It’s like this. Exactly like this.
With a solid amount of tantrum and some epic snuggles thrown in.
It’s like this. Exactly like this.
With a solid amount of tantrum and some epic snuggles thrown in.
This weekend I spent a lot of time patting myself on the back for being so damn awesome. Gabe spent Friday night at my parent’s house while we did some big overhaul cleaning things to prep for the new baby and then it was awesome-sauce Gabe-palooza upon his retrn. We splashed in the wading pool, we watched a Saturday night movie and ate nachos, we went to new parks, we went to the Pacific Science Center and saw big dinosaurs and butterflies and bees! We get an A+ in parenting this weekend. And life. Photos can’t do it justice, but some videos come pretty close.
Parenting is 90% deciding what the next steps are in the middle of a situation you have never experienced and have no education in. It’s troubleshooting with minuscule information where the ripple effects directly impact an entirely separate person’s life.
It can be as small as creating boundaries for your tiny human or establishing positive body image practices by teaching them the proper names of private parts. These things end up being 1 choice made in a life time of choices that may ripple into a WAVE of adult behavior in 20 years. Who knows.
And sometimes parenting is about making decisions when your kid collides with another kid at daycare pickup, like what happened to Kamel on Wednesday. A normal pickup routine. He was chatting with the daycare lady about Gabe, getting the skinny, as you do. The kids were playing, running about, and Gabe smacked into another kid, their knees banging on each other and they fell to the ground. Gabe went into that wide mouth silent cry before his eyes rolled back into his head and he went limp.
Kamel was right there. Our lovely daycare lady was right there.
“Gabe wake up, wake up, Gabe. Gabe!”
And he did after a moment. And Kamel scooped him up and after another few moments Gabe went limp again, passed out again, but this time on his shoulder. Kamel pulled him off of him and saw his limpness, his head loose on his neck. Gabe was pale and sweaty and when he came to he cried and cried for water.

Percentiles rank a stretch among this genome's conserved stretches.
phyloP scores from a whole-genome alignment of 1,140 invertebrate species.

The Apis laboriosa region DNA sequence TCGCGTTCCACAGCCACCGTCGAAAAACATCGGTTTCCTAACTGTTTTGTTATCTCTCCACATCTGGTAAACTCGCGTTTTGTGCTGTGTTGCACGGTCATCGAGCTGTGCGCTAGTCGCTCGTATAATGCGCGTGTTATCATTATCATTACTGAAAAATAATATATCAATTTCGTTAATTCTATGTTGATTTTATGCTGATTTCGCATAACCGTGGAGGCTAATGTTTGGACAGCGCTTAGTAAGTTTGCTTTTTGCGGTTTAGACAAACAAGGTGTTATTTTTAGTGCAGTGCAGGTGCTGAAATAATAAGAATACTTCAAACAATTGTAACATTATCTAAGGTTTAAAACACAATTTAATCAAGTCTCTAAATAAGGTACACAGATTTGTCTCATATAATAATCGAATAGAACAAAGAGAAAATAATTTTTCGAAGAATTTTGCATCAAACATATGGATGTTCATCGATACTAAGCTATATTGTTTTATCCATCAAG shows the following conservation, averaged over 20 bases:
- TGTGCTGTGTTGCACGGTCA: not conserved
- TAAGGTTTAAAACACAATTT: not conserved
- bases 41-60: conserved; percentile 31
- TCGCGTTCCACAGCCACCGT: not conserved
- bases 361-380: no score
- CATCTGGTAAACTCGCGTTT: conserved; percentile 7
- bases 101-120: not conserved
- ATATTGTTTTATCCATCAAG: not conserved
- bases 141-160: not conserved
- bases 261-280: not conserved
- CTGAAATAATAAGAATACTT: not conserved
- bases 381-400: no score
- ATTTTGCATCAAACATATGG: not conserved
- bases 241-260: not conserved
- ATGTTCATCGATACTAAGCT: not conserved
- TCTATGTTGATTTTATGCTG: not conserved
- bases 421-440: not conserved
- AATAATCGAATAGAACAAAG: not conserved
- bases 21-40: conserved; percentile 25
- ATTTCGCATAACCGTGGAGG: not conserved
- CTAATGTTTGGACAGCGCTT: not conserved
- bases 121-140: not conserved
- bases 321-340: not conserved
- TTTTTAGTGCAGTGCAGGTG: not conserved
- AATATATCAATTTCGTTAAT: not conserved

So what the hell do you do? Do you call 911? This all happened in less than 5-7 minutes. Once Gabe had some water and Kamel took him outside he seemed normal. Super sweaty, pale but his color was coming back, and normal. He looked at the ants on the sidewalk like he always does. He held is tiny plastic cup of water and sprinkled it on the cement while Kamel called me and they sat out on the curb.
“Ok….” was my initial response.
“Did he throw up?”
“Is he disoriented?”
My brain was visualizing the situation like a movie, trying to see if there were any pieces Kamel maybe hadn’t noticed.
“Well, do you THINK you need to call 911?”
“Well, SHOULD we go to the ER? I feel like it wouldn’t hurt…”
“But he seems fine?”
“I think you should call the pediatrician, explain everything that happened and let me know what they think.”
Meanwhile I’m texting people I know who know more than me about these things. They are giving me more questions to ask, but also reassuring me my kid probably doesn’t have a brain bleed. Me and head wounds – my biggest parenting irrational (rational) fear. We all have them. For you is it drowning? Is it choking? What are your worst dreams about? Mine involve head wounds, the kind that change you forever. The kind that aren’t very visible. The kind that sneak up on you later and have permanent consequences.